# How to measure the wavelength of a laser pointer?

I'm working on something and I need to know the wavelength of the laser pointer that I'm using.

Can you suggest me a way, using some optics formulae, or anything else to calculate the wavelength?

• What equipment do you have? I have used diffraction patterns from well-defined slits (feeler gauges are good as references) and well-measured distances to the screen. Good to ~10nm, but you can probably get about that close by eye. Diffraction gratings are good as well, but harder to find around the house... Jun 24, 2015 at 22:32
• If it was at all reasonably priced and you can tell what color it is (green vs. red etc.), then you can figure it out based on what wavelengths are available for sale. Only certain wavelengths are easy to manufacture.
– user10851
Jun 24, 2015 at 22:38
• Adding to Chris's comment, Wikipedia has a short list of wavelengths for available laser pointers. Jun 24, 2015 at 22:49
• You can make a fine enough grating for an experiment with a laser printer or a photocopier (by reducing a coarse hand drawn grating several times by a factor of two). That should get you a precision of a percent or better if you work carefully. Jun 25, 2015 at 3:37
• I had once used interference with lines cut into a painted glass pane in high school. We came pretty close to the manufacturer's number. Much later, a friend's professor claimed the results were a fluke. Jun 26, 2015 at 11:15

Your iPhone is a pretty good grating. I just did a simple experiment with an iPhone, a green laser pointer and a sheet of graph paper.

This was the result:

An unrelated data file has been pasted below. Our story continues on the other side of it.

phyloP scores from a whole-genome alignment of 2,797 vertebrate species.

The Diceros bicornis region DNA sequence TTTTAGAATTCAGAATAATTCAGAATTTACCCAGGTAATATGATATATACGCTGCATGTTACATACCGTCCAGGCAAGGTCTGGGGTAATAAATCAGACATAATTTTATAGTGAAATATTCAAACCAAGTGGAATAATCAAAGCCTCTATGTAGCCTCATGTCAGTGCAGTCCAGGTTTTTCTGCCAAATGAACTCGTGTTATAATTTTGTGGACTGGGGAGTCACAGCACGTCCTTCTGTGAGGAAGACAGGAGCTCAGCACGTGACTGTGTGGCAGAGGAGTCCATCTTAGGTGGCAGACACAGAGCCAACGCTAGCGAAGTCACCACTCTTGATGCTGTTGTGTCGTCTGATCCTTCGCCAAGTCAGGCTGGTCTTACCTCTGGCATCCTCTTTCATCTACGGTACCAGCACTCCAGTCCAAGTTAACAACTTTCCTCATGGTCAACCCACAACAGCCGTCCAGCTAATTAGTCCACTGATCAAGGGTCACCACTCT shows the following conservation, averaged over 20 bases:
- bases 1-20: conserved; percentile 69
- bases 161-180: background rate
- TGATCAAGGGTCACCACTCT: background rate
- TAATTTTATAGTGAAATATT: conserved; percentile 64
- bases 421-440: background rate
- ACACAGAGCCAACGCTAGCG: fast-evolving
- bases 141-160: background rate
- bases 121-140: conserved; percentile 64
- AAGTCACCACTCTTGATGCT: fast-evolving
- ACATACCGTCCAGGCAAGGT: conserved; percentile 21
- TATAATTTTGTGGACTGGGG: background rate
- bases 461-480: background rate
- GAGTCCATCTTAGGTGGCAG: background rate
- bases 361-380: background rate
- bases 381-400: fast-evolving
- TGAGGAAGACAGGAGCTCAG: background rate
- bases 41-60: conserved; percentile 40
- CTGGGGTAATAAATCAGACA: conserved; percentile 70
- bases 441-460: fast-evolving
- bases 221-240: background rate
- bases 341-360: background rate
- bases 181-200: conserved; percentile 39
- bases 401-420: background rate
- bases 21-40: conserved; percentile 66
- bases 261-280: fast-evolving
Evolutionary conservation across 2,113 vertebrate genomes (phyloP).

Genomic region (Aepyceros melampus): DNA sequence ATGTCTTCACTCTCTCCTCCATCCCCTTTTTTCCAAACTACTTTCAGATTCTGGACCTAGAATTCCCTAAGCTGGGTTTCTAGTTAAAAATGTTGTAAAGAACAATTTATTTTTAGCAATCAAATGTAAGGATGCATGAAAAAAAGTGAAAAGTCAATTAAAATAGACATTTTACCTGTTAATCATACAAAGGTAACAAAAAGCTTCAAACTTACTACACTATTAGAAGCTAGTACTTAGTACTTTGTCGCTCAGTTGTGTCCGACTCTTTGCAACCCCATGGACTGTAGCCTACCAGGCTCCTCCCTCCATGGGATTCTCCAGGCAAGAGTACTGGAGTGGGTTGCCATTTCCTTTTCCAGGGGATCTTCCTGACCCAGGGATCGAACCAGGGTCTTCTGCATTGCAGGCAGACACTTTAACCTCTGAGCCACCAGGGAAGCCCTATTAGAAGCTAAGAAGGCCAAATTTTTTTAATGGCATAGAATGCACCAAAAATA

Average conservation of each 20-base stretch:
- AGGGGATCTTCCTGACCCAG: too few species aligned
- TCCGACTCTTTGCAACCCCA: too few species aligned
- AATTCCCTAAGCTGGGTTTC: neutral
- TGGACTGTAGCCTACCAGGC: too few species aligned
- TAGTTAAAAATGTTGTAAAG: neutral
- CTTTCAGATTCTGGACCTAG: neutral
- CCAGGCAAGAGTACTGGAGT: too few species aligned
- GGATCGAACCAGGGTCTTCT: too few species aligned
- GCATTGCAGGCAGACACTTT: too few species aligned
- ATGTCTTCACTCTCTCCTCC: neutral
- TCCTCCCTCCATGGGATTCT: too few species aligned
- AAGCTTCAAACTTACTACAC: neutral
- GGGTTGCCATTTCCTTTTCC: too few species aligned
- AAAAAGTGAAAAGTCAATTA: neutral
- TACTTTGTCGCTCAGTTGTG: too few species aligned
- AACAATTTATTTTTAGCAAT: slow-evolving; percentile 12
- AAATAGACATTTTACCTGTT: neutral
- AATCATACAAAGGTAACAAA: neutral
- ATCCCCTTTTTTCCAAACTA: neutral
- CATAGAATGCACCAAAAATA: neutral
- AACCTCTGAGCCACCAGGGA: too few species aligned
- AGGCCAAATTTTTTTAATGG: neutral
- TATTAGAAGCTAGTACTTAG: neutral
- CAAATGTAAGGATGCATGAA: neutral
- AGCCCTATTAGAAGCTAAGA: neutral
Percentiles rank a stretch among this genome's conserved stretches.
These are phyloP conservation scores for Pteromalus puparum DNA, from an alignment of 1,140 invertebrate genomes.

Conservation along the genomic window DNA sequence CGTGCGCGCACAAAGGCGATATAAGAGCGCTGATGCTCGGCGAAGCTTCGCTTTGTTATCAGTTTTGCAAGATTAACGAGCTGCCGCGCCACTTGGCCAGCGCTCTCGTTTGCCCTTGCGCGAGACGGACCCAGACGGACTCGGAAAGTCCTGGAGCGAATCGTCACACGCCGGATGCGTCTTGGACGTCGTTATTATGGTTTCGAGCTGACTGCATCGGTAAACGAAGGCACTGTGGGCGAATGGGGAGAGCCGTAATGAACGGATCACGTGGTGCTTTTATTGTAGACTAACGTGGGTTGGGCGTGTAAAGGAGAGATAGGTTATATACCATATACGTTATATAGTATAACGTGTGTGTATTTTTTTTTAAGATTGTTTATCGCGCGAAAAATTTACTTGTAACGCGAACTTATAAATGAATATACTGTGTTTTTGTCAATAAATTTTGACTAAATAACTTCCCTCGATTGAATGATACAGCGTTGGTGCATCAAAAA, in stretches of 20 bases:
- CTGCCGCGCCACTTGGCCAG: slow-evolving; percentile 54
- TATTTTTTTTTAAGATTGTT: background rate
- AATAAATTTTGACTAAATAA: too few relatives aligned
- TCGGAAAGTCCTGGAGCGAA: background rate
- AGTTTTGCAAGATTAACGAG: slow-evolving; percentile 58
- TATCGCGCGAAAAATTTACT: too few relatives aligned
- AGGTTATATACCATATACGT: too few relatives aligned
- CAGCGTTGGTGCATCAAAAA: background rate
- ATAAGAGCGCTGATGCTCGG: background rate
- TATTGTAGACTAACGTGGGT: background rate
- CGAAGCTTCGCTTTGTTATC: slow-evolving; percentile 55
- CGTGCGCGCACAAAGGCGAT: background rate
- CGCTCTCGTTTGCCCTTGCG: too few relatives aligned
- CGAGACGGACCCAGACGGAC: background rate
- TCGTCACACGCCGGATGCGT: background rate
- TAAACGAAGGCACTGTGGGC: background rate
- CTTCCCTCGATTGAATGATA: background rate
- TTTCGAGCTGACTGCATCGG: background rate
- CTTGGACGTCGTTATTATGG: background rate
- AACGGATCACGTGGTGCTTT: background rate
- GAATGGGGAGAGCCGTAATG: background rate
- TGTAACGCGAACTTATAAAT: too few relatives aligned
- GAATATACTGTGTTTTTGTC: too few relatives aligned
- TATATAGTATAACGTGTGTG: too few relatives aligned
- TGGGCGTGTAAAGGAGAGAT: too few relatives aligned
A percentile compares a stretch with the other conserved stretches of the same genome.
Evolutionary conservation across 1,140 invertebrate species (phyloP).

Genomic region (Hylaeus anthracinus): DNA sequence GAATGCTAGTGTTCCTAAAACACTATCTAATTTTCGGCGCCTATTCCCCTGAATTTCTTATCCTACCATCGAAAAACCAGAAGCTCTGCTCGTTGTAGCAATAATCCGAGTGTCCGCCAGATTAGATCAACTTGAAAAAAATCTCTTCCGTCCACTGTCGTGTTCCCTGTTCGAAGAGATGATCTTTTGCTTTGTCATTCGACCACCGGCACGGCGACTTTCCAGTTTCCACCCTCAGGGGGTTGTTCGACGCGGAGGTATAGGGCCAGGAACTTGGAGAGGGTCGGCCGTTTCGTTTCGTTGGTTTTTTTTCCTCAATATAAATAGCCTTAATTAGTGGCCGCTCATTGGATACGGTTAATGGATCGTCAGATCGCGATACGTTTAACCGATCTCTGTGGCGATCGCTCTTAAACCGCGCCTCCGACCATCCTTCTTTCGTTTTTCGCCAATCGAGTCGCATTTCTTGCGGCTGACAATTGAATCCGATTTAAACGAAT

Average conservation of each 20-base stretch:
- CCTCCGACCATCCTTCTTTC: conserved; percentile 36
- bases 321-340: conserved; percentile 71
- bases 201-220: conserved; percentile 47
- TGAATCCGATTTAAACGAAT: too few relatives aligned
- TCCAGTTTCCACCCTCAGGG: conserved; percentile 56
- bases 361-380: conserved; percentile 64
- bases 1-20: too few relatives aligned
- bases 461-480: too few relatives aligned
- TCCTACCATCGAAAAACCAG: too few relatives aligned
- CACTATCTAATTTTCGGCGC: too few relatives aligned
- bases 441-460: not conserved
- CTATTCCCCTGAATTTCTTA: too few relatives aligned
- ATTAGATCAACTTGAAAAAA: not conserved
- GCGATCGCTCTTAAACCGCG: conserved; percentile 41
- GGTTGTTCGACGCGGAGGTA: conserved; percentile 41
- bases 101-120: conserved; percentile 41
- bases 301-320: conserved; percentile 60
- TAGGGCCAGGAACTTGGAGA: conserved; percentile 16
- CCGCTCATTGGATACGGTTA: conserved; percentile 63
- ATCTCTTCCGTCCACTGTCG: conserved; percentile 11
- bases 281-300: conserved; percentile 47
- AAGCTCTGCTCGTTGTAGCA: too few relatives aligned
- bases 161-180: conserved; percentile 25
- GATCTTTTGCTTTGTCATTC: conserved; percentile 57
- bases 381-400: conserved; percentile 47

The display of the iPhone 6 has a resolution of 326 ppi - meaning we have a "grating spacing" of 25.4/326=0.0779 mm. Different models have different resolutions - make sure you find out what your phone has and don't just use the above. 6 Plus has 401 dpi, the 5 and 5s have 326 dpi. You can use pretty much any screen you happen to have lying around... if you can find the pixel size, you can use it.

In the image I see 5 peak separations over 7 squares (of 1/4 inch each), making the spacing 8.9 mm*

The grid paper was 127 cm from the face of the phone. We can calculate the wavelength by looking at the following diagrams:

Similar triangles tell us that $\frac{s}{D}=\frac{\lambda}{d}$ from which it follows that

$$\lambda = \frac{s\cdot d}{D}= 546 nm$$

That is pretty close to the 532 nm usually quoted for a laser pointer. Setting this up with a larger distance to the screen would have allowed more accurate estimation of the peak separation. Still - this got me to 3% without an optical bench (kitchen counter and kitchen ceiling, one hand holding laser pointer while taking picture with the other hand... Yes I would say 3% is OK and you can easily do better.)

*Looking more closely at the image, the dot spacing is a little bit less than 5/7 - using a ruler on the image I get about 8.75 mm. That improves the estimate to 541 nm... getting within 2% of the actual value. I doubt my exercise book paper is more accurate than that.

As @Benjohn pointed out you could try to use the front facing camera. It takes all kinds of things out of the equation but you lose some resolution. Here was my first attempt:

I then repeated it with a 6 Plus (finer resolution screen):

It looks possible to deduce the peak spacing directly from that...